Friday, January 20, 2012

Just in--


Boise – Despite heavy snow storms this week; Snow surveyors from the Natural Resources Conservation Service say that measured snowpacks around the state are still below average.

“That extended dry spell from Thanksgiving to mid-December gave us blue skies during the day and cold nights but little else,” said Ron Abramovich Idaho NRCS Water Supply Specialist.

The Gem State’s twenty-two snow telemetry sites registered record low levels of snow in December and early January. But storms in mid January finally pushed out the static weather pattern and raised monthly precipitation measurements across the state but not enough to bring snowpacks to average levels, yet.

Abramovich says that La Nina high pressure ridges that dominated in November and December that form during these cycles break down, but still can give snowpacks time to build up.

“We’ve seen a few catch up models,” said Abramovich. “Especially the past few years, with this weather pattern we can get close to average levels as long as this storm track stays in place and the high pressure system stay’s north.”

“Long term climate forecasts still predict La Niña conditions will bring above average precipitation to the Pacific Northwest for the next several months,” said Abramovich. “But we need La Niña and 12 weeks of winter to salvage the year.”

Northern Idaho snowpacks are the best at 75-90% of average for this time of year. Southern and central Idaho snowpacks range from 35 to 65% of average. “The big storms have hit the driest parts of the state, things are looking up in Central Idaho,” added Abramovich.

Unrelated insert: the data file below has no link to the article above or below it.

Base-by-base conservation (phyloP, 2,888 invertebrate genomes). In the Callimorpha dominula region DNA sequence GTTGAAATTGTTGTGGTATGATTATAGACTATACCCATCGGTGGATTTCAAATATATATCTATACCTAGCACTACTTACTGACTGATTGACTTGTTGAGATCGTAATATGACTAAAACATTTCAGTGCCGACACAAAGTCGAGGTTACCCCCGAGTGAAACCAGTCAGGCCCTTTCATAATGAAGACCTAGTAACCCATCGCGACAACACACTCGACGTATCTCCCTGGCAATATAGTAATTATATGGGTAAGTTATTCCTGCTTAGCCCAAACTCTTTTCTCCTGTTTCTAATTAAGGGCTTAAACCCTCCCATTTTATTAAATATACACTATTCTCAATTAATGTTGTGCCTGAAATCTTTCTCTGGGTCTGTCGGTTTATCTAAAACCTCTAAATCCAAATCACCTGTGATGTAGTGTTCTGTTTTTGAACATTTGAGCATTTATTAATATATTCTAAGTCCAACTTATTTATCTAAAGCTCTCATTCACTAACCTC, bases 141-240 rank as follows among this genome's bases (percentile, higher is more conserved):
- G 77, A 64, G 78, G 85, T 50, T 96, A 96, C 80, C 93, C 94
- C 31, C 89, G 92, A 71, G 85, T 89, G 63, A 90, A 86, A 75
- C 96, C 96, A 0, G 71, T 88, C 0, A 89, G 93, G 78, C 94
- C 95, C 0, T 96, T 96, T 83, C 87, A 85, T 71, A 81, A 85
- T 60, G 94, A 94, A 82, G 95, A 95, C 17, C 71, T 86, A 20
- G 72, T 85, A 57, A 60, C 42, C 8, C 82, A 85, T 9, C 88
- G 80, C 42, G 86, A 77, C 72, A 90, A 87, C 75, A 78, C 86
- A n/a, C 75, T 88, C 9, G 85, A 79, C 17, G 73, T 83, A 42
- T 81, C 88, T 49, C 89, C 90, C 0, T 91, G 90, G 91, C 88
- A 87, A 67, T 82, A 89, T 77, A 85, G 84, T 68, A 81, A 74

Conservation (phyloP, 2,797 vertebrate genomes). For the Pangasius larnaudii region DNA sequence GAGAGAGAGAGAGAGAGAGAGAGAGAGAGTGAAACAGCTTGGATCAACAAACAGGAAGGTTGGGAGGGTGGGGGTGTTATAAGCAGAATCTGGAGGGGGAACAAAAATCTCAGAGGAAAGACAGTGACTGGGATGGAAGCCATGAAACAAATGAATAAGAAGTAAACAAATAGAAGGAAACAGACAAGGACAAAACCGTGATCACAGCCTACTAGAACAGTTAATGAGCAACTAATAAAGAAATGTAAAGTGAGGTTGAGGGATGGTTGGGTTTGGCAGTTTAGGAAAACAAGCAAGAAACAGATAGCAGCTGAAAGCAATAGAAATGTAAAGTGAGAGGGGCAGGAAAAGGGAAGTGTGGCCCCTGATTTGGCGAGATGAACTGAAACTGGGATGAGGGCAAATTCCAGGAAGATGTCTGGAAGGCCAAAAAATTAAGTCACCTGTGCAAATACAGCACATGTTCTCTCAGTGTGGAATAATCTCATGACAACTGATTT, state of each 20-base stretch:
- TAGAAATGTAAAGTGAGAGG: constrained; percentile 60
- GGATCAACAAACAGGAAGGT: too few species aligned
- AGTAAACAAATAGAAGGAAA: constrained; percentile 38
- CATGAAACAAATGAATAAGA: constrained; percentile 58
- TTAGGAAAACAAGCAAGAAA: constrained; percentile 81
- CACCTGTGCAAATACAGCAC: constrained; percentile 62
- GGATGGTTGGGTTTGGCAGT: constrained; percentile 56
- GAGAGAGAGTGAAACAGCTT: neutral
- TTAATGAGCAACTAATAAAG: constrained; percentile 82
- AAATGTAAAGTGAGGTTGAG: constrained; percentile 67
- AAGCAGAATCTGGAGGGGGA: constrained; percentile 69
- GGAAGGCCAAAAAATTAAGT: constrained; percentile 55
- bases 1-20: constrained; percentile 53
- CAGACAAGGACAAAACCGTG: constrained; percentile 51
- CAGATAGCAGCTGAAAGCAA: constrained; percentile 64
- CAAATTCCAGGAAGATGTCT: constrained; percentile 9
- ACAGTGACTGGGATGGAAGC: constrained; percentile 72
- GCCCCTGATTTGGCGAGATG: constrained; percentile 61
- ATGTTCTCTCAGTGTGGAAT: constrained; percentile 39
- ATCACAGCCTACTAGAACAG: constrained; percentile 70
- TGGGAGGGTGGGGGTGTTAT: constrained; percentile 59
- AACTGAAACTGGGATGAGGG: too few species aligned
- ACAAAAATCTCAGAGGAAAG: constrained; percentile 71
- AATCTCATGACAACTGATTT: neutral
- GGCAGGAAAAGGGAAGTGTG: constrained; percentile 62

The January storms tripled snowpack in the McCall and Bogus Basin area. Ski Areas that got off to a slow start, opened a month late. “They’re playing catch up too, but most should be okay the rest of the season,” said Abramovich.

Abramovich says that even if snowpacks remain below average this winter, there’s till excellent carryover water from last year. Reservoirs don’t need as much water as years past. He says there should be more than enough for for irrigation, power generation and recreation.

Forecasters across the Northwest say that the storm track pattern is changing and the ridge of high pressure or the "bubble of warm air" that had deflected storms northward into Canada and buried Alaska has broken down for now.

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